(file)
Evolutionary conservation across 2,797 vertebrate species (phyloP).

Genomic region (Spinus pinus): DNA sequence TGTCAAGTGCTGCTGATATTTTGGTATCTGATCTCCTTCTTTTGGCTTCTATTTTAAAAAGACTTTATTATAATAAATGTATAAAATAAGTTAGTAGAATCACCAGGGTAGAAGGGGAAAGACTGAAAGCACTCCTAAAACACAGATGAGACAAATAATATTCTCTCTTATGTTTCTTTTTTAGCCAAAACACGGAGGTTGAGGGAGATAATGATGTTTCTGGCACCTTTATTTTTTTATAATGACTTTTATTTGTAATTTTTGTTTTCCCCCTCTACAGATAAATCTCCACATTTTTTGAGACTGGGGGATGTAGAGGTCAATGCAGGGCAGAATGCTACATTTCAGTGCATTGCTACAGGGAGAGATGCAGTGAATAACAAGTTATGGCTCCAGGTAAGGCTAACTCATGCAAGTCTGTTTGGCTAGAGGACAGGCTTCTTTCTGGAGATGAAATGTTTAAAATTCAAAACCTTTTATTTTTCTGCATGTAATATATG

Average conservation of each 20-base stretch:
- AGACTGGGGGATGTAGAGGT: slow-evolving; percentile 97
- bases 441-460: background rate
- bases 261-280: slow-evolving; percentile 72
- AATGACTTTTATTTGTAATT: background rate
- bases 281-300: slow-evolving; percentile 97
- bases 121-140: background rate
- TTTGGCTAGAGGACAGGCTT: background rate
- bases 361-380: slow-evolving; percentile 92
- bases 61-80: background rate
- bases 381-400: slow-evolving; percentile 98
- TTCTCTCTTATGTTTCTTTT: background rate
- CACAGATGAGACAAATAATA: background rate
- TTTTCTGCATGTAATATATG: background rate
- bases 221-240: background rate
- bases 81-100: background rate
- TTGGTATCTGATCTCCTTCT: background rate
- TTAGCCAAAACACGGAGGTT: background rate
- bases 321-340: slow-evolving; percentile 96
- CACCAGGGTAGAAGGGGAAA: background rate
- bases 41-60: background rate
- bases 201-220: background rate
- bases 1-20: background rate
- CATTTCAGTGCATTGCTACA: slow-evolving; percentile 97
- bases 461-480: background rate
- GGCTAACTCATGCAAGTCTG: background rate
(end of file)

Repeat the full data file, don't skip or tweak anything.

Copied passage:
Evolutionary conservation across 2,797 vertebrate species (phyloP).

Genomic region (Spinus pinus): DNA sequence TGTCAAGTGCTGCTGATATTTTGGTATCTGATCTCCTTCTTTTGGCTTCTATTTTAAAAAGACTTTATTATAATAAATGTATAAAATAAGTTAGTAGAATCACCAGGGTAGAAGGGGAAAGACTGAAAGCACTCCTAAAACACAGATGAGACAAATAATATTCTCTCTTATGTTTCTTTTTTAGCCAAAACACGGAGGTTGAGGGAGATAATGATGTTTCTGGCACCTTTATTTTTTTATAATGACTTTTATTTGTAATTTTTGTTTTCCCCCTCTACAGATAAATCTCCACATTTTTTGAGACTGGGGGATGTAGAGGTCAATGCAGGGCAGAATGCTACATTTCAGTGCATTGCTACAGGGAGAGATGCAGTGAATAACAAGTTATGGCTCCAGGTAAGGCTAACTCATGCAAGTCTGTTTGGCTAGAGGACAGGCTTCTTTCTGGAGATGAAATGTTTAAAATTCAAAACCTTTTATTTTTCTGCATGTAATATATG

Average conservation of each 20-base stretch:
- AGACTGGGGGATGTAGAGGT: slow-evolving; percentile 97
- bases 441-460: background rate
- bases 261-280: slow-evolving; percentile 72
- AATGACTTTTATTTGTAATT: background rate
- bases 281-300: slow-evolving; percentile 97
- bases 121-140: background rate
- TTTGGCTAGAGGACAGGCTT: background rate
- bases 361-380: slow-evolving; percentile 92
- bases 61-80: background rate
- bases 381-400: slow-evolving; percentile 98
- TTCTCTCTTATGTTTCTTTT: background rate
- CACAGATGAGACAAATAATA: background rate
- TTTTCTGCATGTAATATATG: background rate
- bases 221-240: background rate
- bases 81-100: background rate
- TTGGTATCTGATCTCCTTCT: background rate
- TTAGCCAAAACACGGAGGTT: background rate
- bases 321-340: slow-evolving; percentile 96
- CACCAGGGTAGAAGGGGAAA: background rate
- bases 41-60: background rate
- bases 201-220: background rate
- bases 1-20: background rate
- CATTTCAGTGCATTGCTACA: slow-evolving; percentile 97
- bases 461-480: background rate
- GGCTAACTCATGCAAGTCTG: background rate